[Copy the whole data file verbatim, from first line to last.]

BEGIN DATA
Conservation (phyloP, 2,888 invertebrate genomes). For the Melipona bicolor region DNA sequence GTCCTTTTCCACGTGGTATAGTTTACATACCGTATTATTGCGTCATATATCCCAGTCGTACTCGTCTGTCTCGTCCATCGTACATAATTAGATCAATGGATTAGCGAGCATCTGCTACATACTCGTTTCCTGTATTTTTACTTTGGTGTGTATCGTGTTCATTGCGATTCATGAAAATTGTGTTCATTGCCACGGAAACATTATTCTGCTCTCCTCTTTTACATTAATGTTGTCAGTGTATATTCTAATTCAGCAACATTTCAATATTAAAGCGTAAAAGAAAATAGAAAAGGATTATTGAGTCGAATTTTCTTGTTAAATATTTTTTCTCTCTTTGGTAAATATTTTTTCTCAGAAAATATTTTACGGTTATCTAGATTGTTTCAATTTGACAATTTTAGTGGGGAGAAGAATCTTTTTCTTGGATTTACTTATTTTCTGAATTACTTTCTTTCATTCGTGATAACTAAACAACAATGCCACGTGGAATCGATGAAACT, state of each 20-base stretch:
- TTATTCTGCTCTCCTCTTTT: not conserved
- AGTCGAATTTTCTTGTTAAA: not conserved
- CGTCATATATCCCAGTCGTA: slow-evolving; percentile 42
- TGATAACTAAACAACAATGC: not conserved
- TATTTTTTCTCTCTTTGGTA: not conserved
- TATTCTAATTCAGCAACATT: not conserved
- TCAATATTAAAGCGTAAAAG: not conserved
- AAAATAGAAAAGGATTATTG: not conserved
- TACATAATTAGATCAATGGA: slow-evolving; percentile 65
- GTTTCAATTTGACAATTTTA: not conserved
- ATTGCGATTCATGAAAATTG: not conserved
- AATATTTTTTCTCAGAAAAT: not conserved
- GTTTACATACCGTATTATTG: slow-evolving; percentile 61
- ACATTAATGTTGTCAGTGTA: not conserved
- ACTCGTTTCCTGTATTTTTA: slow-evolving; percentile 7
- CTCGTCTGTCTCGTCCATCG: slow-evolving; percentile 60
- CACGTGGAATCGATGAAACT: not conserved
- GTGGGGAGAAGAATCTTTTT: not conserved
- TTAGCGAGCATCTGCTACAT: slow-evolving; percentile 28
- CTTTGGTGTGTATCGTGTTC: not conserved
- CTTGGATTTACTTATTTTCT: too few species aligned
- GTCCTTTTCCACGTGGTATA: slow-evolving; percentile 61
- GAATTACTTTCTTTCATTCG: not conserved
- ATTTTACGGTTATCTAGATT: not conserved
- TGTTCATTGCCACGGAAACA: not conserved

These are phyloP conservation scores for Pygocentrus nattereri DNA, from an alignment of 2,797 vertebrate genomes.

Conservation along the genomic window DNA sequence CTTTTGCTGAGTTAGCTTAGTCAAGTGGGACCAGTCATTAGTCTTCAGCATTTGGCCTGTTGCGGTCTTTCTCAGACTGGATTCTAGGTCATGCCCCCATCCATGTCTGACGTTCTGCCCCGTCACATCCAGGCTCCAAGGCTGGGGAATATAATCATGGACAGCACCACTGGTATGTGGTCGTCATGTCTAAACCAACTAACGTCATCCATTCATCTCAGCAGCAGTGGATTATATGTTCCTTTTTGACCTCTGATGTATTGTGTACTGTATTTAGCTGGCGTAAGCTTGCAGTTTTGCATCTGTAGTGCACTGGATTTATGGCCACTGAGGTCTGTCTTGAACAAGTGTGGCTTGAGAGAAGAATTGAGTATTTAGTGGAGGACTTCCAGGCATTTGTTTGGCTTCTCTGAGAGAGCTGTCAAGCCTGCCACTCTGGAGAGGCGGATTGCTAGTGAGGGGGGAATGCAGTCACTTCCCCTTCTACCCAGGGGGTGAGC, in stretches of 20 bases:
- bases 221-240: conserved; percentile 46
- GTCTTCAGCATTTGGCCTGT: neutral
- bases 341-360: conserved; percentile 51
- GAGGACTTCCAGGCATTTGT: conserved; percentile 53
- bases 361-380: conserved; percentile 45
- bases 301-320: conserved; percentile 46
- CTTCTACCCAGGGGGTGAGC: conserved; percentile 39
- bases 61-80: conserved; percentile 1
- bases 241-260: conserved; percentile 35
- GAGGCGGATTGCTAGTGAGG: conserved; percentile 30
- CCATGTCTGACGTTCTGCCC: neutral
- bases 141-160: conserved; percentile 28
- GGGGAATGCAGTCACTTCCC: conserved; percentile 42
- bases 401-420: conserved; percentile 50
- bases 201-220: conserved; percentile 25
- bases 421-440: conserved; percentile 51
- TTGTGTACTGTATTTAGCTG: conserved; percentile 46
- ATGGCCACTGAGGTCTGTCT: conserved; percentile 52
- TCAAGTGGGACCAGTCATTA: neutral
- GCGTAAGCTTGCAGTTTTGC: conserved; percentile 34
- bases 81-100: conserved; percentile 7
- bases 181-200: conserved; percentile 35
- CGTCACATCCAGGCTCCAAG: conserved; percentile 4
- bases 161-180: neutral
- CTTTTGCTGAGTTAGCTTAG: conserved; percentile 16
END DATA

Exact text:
Conservation (phyloP, 2,888 invertebrate genomes). For the Melipona bicolor region DNA sequence GTCCTTTTCCACGTGGTATAGTTTACATACCGTATTATTGCGTCATATATCCCAGTCGTACTCGTCTGTCTCGTCCATCGTACATAATTAGATCAATGGATTAGCGAGCATCTGCTACATACTCGTTTCCTGTATTTTTACTTTGGTGTGTATCGTGTTCATTGCGATTCATGAAAATTGTGTTCATTGCCACGGAAACATTATTCTGCTCTCCTCTTTTACATTAATGTTGTCAGTGTATATTCTAATTCAGCAACATTTCAATATTAAAGCGTAAAAGAAAATAGAAAAGGATTATTGAGTCGAATTTTCTTGTTAAATATTTTTTCTCTCTTTGGTAAATATTTTTTCTCAGAAAATATTTTACGGTTATCTAGATTGTTTCAATTTGACAATTTTAGTGGGGAGAAGAATCTTTTTCTTGGATTTACTTATTTTCTGAATTACTTTCTTTCATTCGTGATAACTAAACAACAATGCCACGTGGAATCGATGAAACT, state of each 20-base stretch:
- TTATTCTGCTCTCCTCTTTT: not conserved
- AGTCGAATTTTCTTGTTAAA: not conserved
- CGTCATATATCCCAGTCGTA: slow-evolving; percentile 42
- TGATAACTAAACAACAATGC: not conserved
- TATTTTTTCTCTCTTTGGTA: not conserved
- TATTCTAATTCAGCAACATT: not conserved
- TCAATATTAAAGCGTAAAAG: not conserved
- AAAATAGAAAAGGATTATTG: not conserved
- TACATAATTAGATCAATGGA: slow-evolving; percentile 65
- GTTTCAATTTGACAATTTTA: not conserved
- ATTGCGATTCATGAAAATTG: not conserved
- AATATTTTTTCTCAGAAAAT: not conserved
- GTTTACATACCGTATTATTG: slow-evolving; percentile 61
- ACATTAATGTTGTCAGTGTA: not conserved
- ACTCGTTTCCTGTATTTTTA: slow-evolving; percentile 7
- CTCGTCTGTCTCGTCCATCG: slow-evolving; percentile 60
- CACGTGGAATCGATGAAACT: not conserved
- GTGGGGAGAAGAATCTTTTT: not conserved
- TTAGCGAGCATCTGCTACAT: slow-evolving; percentile 28
- CTTTGGTGTGTATCGTGTTC: not conserved
- CTTGGATTTACTTATTTTCT: too few species aligned
- GTCCTTTTCCACGTGGTATA: slow-evolving; percentile 61
- GAATTACTTTCTTTCATTCG: not conserved
- ATTTTACGGTTATCTAGATT: not conserved
- TGTTCATTGCCACGGAAACA: not conserved

These are phyloP conservation scores for Pygocentrus nattereri DNA, from an alignment of 2,797 vertebrate genomes.

Conservation along the genomic window DNA sequence CTTTTGCTGAGTTAGCTTAGTCAAGTGGGACCAGTCATTAGTCTTCAGCATTTGGCCTGTTGCGGTCTTTCTCAGACTGGATTCTAGGTCATGCCCCCATCCATGTCTGACGTTCTGCCCCGTCACATCCAGGCTCCAAGGCTGGGGAATATAATCATGGACAGCACCACTGGTATGTGGTCGTCATGTCTAAACCAACTAACGTCATCCATTCATCTCAGCAGCAGTGGATTATATGTTCCTTTTTGACCTCTGATGTATTGTGTACTGTATTTAGCTGGCGTAAGCTTGCAGTTTTGCATCTGTAGTGCACTGGATTTATGGCCACTGAGGTCTGTCTTGAACAAGTGTGGCTTGAGAGAAGAATTGAGTATTTAGTGGAGGACTTCCAGGCATTTGTTTGGCTTCTCTGAGAGAGCTGTCAAGCCTGCCACTCTGGAGAGGCGGATTGCTAGTGAGGGGGGAATGCAGTCACTTCCCCTTCTACCCAGGGGGTGAGC, in stretches of 20 bases:
- bases 221-240: conserved; percentile 46
- GTCTTCAGCATTTGGCCTGT: neutral
- bases 341-360: conserved; percentile 51
- GAGGACTTCCAGGCATTTGT: conserved; percentile 53
- bases 361-380: conserved; percentile 45
- bases 301-320: conserved; percentile 46
- CTTCTACCCAGGGGGTGAGC: conserved; percentile 39
- bases 61-80: conserved; percentile 1
- bases 241-260: conserved; percentile 35
- GAGGCGGATTGCTAGTGAGG: conserved; percentile 30
- CCATGTCTGACGTTCTGCCC: neutral
- bases 141-160: conserved; percentile 28
- GGGGAATGCAGTCACTTCCC: conserved; percentile 42
- bases 401-420: conserved; percentile 50
- bases 201-220: conserved; percentile 25
- bases 421-440: conserved; percentile 51
- TTGTGTACTGTATTTAGCTG: conserved; percentile 46
- ATGGCCACTGAGGTCTGTCT: conserved; percentile 52
- TCAAGTGGGACCAGTCATTA: neutral
- GCGTAAGCTTGCAGTTTTGC: conserved; percentile 34
- bases 81-100: conserved; percentile 7
- bases 181-200: conserved; percentile 35
- CGTCACATCCAGGCTCCAAG: conserved; percentile 4
- bases 161-180: neutral
- CTTTTGCTGAGTTAGCTTAG: conserved; percentile 16